Many people use bitcoin for a variety of reasons, from buying goods to paying for services, but the public blockchain can reveal all sorts of personal information about users. For example, when a user moves coins from one wallet address to another on the blockchain, that transaction can be traced back to their original wallet address. This can compromise their privacy and expose them to identity theft. Thankfully, there are ways to obscure the links between bitcoin addresses and real-world identities. One of the most popular methods is called bitcoin mixing. Mixers are services that jumble bitcoins from multiple users before sending them back to their original owners, masking the connections between the two addresses and protecting the users’ privacy.
Bitcoin mixers come in a range of forms, from centralized to decentralized. Centralized mixers typically operate as a business and keep records of all deposited and withdrawn bitcoins. This can be problematic for users, as the mixer could be compelled to release that data under a court order or by a government agency.
Decentralized mixers work by employing protocols such as CoinJoin or other privacy-enhancing techniques to obscure the provenance of funds on the blockchain. This allows them to function as a tool for cryptocurrency enthusiasts, and can help them avoid the scrutiny of regulators.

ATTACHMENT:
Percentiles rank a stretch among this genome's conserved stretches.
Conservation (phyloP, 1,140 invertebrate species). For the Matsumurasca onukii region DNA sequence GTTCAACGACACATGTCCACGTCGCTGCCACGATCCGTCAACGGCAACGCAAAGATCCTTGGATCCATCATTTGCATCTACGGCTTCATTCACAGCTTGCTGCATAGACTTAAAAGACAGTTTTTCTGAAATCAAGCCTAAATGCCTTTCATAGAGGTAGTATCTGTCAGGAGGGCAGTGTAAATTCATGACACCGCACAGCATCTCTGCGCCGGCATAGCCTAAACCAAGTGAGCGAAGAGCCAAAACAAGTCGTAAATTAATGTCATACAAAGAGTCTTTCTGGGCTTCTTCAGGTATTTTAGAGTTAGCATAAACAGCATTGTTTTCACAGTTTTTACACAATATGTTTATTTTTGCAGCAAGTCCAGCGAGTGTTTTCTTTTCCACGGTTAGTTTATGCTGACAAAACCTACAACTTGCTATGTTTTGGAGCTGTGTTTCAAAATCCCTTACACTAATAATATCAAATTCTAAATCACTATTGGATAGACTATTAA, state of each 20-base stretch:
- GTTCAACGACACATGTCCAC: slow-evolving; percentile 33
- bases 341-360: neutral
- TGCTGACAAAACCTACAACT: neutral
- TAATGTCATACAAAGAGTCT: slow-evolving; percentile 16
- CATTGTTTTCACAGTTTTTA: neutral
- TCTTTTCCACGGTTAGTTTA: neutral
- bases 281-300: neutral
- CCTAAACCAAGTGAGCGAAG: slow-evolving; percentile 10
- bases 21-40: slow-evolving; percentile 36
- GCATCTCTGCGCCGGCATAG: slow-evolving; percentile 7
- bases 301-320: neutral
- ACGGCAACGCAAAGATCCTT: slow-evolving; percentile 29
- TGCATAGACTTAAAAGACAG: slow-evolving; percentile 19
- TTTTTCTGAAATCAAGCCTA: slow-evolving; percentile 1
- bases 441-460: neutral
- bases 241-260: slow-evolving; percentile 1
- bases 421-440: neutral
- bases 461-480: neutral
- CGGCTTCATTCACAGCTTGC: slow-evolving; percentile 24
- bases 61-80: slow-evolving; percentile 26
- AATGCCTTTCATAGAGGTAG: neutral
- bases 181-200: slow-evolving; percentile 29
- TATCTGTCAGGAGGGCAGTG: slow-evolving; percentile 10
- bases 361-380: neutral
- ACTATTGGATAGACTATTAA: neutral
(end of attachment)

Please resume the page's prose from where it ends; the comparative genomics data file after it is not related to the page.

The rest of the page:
Despite their usefulness, some people have misconceptions about bitcoin mixing. These misconceptions are often spread by fake news websites or by individuals looking to profit from spreading misinformation. Misconception 1: Bitcoin mixers are illegal and used solely for illicit activities. Reality: While bitcoin mixers can be used for illicit purposes, they are primarily legitimate tools that individuals use to protect their privacy and prevent market manipulation.
A Bitcoin mixer works by combining the bitcoins deposited into the service with other users’ bitcoins in a large pool. The resulting jumbled bitcoins are then redistributed to new output wallets, often divided into several different addresses for added privacy. The mixer then sends the re-mixed bitcoins back to the user, who can then use them as they see fit.
In the US, regulators have taken a hardline stance against bitcoin mixers. The operator of Helix, a high-profile mixer, was arrested in 2021 on charges of money laundering, and the operators of Bitcoin Fog were also charged with similar crimes in 2022. In addition, many crypto exchanges now block withdrawals from mixers and will not accept funds that have a history of using mixers. While this is a positive step, more needs to be done to protect users’ privacy. For this reason, it is important to use best practices when using any cryptocurrency. Using strong passwords, enabling two-factor authentication, and using secure hardware wallets are essential to protecting your cryptocurrency assets and personal information. This is especially true for those who are active in the dark web and may be exposed to malicious actors who seek to steal or otherwise compromise their users’ assets.